Road Foodie

Some people drive simply to arrive.

Am I Right (Or Amarillo)

Posted By on December 30, 2008

Islands in the stream...New Mexico-style

Islands in the stream...New Mexico-style

12.29: Amarillo to Gallup, 424 miles. Two states: Texas and New Mexico. Sounds: New Riders of the Purple Sage (Glendale Train, Louisiana Lady, Panama Red), Coyote Oldman, Sheryl Crow (Everday is a Winding Road), Lyle Lovett (Long Tall Texan, Road to Ensenada), The Marshall Tucker Band (Take the Highway).

My bliss in hitting the open road this morning is marred by anger. Here’s what went wrong: Last night, in considering the final two days of my well-planned drive, I realized that the penultimate day was too short, while the final day was too long. If I’m going to cook a NY Eve feast for 8 (probably 10, by the time I arrive), I’ll need to roll into the kitchen in Malibu before, say, 6pm on New Year’s eve. So in an executive road-decision, I set Gallup as tonight’s goal, instead of Albuquerque (I have a soft spot in my heart for Albuquerque, and not least because of the lard-fried sopaipilla at Mary and Tito’s, but I will pass this way again). So, I booked the Econo Lodge in Gallup even while silently despairing of a fine dinner there, and set about canceling the Comfort Inn in Albuquerque (actually, Rio Rancho). No dice. Although it was clearly 24 hours in advance, the policy is “No cancellation after 4pm of the day before the booking.” Huh? La Quinta, from whom I’d been contemplating a defection, allows cancellation up until 6pm on the same day. So now, instead of glorying in the snow-kissed high desert zipping past my windows, I am arguing with a snotty desk clerk, and then his higher-up, and then her higher-up. I am getting miffed. More than miffed. I am making empty threats, posturing, pleading. Jeez. Time to talk to the credit card company and then get back to the sublime business of driving.

Today, the little-Toyota-that-could will pass a big milestone: the 100,000 mile mark. I bought this car new, in Marina del Rey, two days before our country went, disastrously, to war in Iraq, on March 17 2003. So while I have driven 100,000 miles in my trusty chariot, 4,000 American lives and countless Iraqi lives have been lost.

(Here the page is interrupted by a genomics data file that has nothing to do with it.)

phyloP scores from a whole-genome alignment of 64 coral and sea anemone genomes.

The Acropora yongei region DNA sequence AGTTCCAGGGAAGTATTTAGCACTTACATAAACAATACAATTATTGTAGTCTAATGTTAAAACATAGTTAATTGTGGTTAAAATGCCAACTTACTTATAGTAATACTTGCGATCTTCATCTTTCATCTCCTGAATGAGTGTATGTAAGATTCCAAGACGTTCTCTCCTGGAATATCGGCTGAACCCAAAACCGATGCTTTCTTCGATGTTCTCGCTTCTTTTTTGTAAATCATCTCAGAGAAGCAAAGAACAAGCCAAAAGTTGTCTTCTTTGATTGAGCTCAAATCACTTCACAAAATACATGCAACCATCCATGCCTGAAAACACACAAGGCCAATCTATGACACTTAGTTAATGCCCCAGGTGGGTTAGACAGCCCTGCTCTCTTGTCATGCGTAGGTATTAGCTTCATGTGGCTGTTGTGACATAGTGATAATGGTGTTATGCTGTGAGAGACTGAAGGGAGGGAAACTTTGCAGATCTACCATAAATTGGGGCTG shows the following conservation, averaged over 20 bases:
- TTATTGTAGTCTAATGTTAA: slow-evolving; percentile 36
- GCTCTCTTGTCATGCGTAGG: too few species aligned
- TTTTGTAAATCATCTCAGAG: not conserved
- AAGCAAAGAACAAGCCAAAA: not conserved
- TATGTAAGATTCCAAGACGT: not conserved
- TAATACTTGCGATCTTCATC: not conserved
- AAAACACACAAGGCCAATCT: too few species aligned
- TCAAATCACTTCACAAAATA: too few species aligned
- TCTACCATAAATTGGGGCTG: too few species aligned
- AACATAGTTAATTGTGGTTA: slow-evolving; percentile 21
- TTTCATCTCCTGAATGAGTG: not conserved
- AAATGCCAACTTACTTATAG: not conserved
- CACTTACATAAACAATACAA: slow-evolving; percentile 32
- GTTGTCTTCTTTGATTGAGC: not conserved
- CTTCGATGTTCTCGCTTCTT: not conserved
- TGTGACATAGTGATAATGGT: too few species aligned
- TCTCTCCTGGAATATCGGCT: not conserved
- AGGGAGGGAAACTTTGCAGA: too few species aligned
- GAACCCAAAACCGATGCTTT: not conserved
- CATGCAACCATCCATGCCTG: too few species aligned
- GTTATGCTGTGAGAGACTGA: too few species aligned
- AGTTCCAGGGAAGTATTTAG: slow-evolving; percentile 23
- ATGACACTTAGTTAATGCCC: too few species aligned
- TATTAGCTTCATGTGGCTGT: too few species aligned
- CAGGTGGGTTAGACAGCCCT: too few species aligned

There are many people who don’t get this bi-annual drive of mine. Especially the fact that I often do all or part of it alone, while C flies back to teach his classes in NYC. There is far more to it than getting from A to B, although that’s part of the equation. During the ten years I lived in Europe, I always drove. There, it was about consulting the Michelin for a place to dine and sleep, and picking up wine and huge jars of mustard and heavy marble mortars and sets of Italian pottery, then carting them home to London or, later, southern Spain, unhindered by the limitations of airlines and two (or four) human arms.

Driving, in Europe, meant shopping. Here, for pork (surprise).

Driving, in Europe, means shopping. Here, for pork (what a surprise).

Here, instead of the Michelin, I do my own research. And these days, shopping isn’t high on my list. At first my Michelin surrogate was the Stern’s excellent book and searchable website, Roadfood. Then, when I tired of the fried and sweet (I never tire of the fatty), my own idiosyncratic style of searching. And then there’s my need for “stuff.” Winter in California wouldn’t be the same without ten pairs of shoes, two boxes of books I’m either reading, intend to read, or need for research, and my knives. Try flying on United with that. But all this Brigit-doth-protest-too-much blather conceals the real reason I like to drive: to see what’s in between. We snobbish coastal dwellers think we understand America. If that’s true, then how did George W. Bush get elected? Twice. The people out here in the interior are real, honest, flawed, savvy—just like us. It’s just that their perspective is, sometimes, different. It’s not something easily defined, but leaving myself open to the opinions and lives of others lets me see my own concerns in more perspective. Everyone out there is hurting, we just hurt in different ways. Consider this exchange just outside the side door of the Gallup Econo Lodge, as we carted in our people-and-dog stuff:
A fifty-something, clean-cut guy, also approaching the door: “Oh, you don’t need your key for this door, it’s been broken for about two months.”
We: “Wow, what do you, live in the hotel?”
He: “Yeah, I’m hoping for a permanent place to live real soon.”
The view from the road just got wider.


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